This past week was incredibly special – Dufur, Oregon came to south India. My wonderful aunt and uncle trekked half-way around the world to see the sights, taste the tastes, give much needed hugs to their long-lost niece…and hand deliver a giant bottle of conditioning treatment for my out-of-control hair. It was a perfect reminder of home, the endless love I have from family and friends, and a chance for me to slip back into my American self for a few days. It was a breath of fresh air.
But it was also a chance to show my India to a piece of home. To show them why I’m here, what I see, and how I experience it all. When they arrived to the Rishi Valley, my aunt and uncle had just finished a whirlwind tour up north going from the Taj to the Himalayas (and everywhere in between) and still had a bit of that wide-eyed expression on their faces. Rightly so. Although this wasn’t their first venture East, I’m not sure anything can prepare you -emotionally, physically, metaphysically – for the sensory shocks of India at first glance. The smells, the traffic, the city pollution, the garbage, the slums, the immense poverty, the spicy/sour/sickly sweet food, the people – so many people – babies being toted around on the hips of young kids, women huddling around fires under overpasses, men without legs begging on the street, and the millions of others that crowd around you in markets, on busses, on sidewalks… everywhere. Coming from the west, it’s an immense about to take in and even more to process. It takes time.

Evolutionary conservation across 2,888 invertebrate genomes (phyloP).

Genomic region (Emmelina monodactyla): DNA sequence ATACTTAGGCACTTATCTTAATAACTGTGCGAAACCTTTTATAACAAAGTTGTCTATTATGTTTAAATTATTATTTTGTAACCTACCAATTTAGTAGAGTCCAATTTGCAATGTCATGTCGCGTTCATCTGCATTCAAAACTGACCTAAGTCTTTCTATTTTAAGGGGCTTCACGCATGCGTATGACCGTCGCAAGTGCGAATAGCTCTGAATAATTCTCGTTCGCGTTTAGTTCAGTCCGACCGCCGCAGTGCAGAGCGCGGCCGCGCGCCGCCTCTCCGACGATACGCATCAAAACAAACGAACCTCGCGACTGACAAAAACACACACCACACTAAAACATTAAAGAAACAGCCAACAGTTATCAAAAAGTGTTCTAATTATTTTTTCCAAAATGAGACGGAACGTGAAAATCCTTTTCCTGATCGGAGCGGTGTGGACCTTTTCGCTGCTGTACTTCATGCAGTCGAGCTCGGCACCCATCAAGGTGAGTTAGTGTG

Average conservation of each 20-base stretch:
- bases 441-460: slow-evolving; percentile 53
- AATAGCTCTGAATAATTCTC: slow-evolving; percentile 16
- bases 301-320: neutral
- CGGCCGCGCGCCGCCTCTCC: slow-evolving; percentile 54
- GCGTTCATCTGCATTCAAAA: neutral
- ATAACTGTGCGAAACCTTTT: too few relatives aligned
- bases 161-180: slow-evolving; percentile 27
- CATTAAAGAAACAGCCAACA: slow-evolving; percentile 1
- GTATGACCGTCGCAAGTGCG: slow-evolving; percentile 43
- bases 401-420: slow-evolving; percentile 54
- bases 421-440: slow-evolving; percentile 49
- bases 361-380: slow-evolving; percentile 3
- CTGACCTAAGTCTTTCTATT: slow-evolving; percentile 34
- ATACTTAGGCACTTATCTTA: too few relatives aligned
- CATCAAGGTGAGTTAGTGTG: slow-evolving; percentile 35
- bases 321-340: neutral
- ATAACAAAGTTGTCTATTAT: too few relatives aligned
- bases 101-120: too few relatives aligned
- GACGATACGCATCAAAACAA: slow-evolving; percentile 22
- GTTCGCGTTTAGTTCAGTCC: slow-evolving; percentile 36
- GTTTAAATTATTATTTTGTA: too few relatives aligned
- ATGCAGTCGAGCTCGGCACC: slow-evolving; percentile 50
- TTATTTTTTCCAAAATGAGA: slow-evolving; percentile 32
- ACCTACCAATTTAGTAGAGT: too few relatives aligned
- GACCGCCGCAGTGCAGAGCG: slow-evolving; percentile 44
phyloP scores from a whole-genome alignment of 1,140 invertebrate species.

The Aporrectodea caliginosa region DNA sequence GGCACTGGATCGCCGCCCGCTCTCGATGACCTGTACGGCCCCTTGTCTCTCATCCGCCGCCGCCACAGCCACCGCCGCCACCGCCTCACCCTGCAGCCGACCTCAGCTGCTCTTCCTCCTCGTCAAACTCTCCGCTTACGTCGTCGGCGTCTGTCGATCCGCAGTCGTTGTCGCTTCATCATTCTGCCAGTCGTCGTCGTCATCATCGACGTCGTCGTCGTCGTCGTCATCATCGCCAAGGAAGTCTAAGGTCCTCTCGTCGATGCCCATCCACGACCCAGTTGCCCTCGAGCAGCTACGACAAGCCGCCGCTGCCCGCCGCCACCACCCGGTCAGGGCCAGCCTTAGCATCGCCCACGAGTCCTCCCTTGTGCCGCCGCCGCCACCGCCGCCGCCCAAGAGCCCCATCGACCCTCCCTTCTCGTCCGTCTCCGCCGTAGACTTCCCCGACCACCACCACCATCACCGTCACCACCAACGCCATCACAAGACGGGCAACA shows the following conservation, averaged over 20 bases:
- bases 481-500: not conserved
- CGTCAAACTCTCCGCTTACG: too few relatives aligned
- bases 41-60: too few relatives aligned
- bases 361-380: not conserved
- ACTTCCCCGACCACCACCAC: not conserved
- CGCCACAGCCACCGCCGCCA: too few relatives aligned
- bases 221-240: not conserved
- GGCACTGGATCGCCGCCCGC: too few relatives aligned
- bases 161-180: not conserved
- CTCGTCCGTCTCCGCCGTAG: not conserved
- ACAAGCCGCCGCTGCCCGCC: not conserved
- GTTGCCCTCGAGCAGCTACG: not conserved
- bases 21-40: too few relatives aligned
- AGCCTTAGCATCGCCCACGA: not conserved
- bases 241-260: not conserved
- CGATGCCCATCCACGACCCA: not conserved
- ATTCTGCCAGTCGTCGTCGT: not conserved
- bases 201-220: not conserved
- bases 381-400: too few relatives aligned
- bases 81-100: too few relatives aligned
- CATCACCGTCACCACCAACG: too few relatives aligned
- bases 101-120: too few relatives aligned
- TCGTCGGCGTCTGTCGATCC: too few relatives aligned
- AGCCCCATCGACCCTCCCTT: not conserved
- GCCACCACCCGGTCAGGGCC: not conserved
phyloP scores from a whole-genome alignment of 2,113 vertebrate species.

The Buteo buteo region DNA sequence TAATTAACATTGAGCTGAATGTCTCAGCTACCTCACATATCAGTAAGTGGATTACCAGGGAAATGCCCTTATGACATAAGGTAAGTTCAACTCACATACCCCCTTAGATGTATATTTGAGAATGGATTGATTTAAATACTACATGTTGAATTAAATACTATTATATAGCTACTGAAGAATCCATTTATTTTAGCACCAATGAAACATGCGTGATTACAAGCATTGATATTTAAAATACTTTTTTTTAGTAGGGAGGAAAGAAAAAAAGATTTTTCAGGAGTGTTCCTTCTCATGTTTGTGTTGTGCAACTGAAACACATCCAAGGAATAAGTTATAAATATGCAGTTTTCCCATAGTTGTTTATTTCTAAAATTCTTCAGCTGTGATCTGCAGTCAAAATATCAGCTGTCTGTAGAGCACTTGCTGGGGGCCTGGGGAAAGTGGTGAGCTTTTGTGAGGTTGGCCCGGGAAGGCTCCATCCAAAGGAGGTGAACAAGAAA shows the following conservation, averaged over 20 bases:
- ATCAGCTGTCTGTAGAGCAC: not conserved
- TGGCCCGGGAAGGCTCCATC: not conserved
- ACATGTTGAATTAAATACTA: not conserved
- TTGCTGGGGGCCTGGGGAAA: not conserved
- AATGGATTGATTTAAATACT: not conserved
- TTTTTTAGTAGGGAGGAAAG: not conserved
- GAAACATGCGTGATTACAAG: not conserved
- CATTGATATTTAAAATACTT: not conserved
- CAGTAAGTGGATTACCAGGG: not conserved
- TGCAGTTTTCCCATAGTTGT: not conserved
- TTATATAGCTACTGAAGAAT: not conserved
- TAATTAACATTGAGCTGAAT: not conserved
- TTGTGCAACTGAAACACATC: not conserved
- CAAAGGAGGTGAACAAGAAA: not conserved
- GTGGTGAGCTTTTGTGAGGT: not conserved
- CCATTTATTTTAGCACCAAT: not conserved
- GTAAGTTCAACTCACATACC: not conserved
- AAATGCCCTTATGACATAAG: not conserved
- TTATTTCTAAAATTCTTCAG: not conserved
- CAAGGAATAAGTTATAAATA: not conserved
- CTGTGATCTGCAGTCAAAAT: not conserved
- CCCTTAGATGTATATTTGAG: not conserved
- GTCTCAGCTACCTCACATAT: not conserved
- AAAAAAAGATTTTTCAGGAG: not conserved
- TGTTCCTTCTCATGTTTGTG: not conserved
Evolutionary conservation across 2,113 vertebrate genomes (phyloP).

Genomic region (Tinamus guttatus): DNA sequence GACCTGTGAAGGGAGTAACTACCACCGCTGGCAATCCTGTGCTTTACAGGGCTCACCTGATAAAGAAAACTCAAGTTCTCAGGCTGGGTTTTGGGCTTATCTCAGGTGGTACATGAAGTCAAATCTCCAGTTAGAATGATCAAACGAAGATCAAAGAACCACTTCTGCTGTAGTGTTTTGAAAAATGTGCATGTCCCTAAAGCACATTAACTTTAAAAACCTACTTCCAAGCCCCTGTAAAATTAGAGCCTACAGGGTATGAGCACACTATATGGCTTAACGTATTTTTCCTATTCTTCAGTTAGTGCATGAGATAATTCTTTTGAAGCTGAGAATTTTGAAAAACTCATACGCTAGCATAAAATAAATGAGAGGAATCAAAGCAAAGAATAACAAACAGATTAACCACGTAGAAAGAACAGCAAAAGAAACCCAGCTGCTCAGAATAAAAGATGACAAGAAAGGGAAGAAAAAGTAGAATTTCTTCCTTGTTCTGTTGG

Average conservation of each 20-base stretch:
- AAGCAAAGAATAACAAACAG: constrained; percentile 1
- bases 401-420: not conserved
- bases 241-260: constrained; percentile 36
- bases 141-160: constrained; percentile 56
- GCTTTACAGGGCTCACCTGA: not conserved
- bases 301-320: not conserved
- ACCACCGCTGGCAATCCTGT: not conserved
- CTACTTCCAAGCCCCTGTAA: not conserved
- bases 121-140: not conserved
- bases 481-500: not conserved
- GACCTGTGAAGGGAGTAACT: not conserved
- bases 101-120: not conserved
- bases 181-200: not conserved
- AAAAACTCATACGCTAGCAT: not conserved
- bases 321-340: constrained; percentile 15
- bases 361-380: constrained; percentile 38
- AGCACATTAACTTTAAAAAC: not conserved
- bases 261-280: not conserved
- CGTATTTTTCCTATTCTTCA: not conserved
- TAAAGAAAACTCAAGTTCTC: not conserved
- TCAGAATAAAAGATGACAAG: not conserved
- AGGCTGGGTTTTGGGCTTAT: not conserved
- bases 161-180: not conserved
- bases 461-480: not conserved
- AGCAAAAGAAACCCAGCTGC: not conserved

This is my second venture to India and so far I’ve racked-up a combined total of about 8 months actually living here – first in a city of 20 million and now in a valley of 6,000. I’m certainly no local and still have an incredible amount to learn and experience, but I do feel like I’ve gained a bit of a different perspective than someone who is simply traveling by. Peel back the surface level – that top layer that attacks your senses with a harsh blow and a punch in the gut leaving you with a head full of frightening “what-ifs” – and that’s when you can actually, truly, honestly start seeing, feeling, tasting India. That’s when you’re really here.
So when I met them at the airport, my aunt and uncle had had their fill of temples, palaces, museums, and air-conditioned bus rides through city markets (maybe…). I got the chance to take them slightly off the tourist trail and give them a taste of my life here. We went on walks through fields of banana trees, sugarcane, and turmeric. I showed them how to pick tamarind off the trees and introduced them to a friend of mine from a nearby village who gave us each a jasmine flower and excitedly toured us through her few acres of farmland. We ate coconuts on the street, drank true, south Indian coffee…lots of it….and they willingly tasted every mysterious food item I put in front of them. They took their first auto-rickshaw ride, learned to be ruthless when bargaining with vendors, and got an informal, hour-long history lesson from the owner of one of Bangalore’s long-time, local restaurants.
Aside from simply spending time with them, the best part of it for me was watching them have the chance to meet the people – adopted family, friends, and strangers – that have entirely made my experience here. The people make India special to me, and it was wonderful to get to share that with a part of my family. But you have to peel off a layer to get there, to see it, to feel it…and it’s not easy.
Unless you have a heart of stone, I’m not sure the sensory shocks of India ever go away, but I know for sure the depth and beauty of this country only gets richer with time…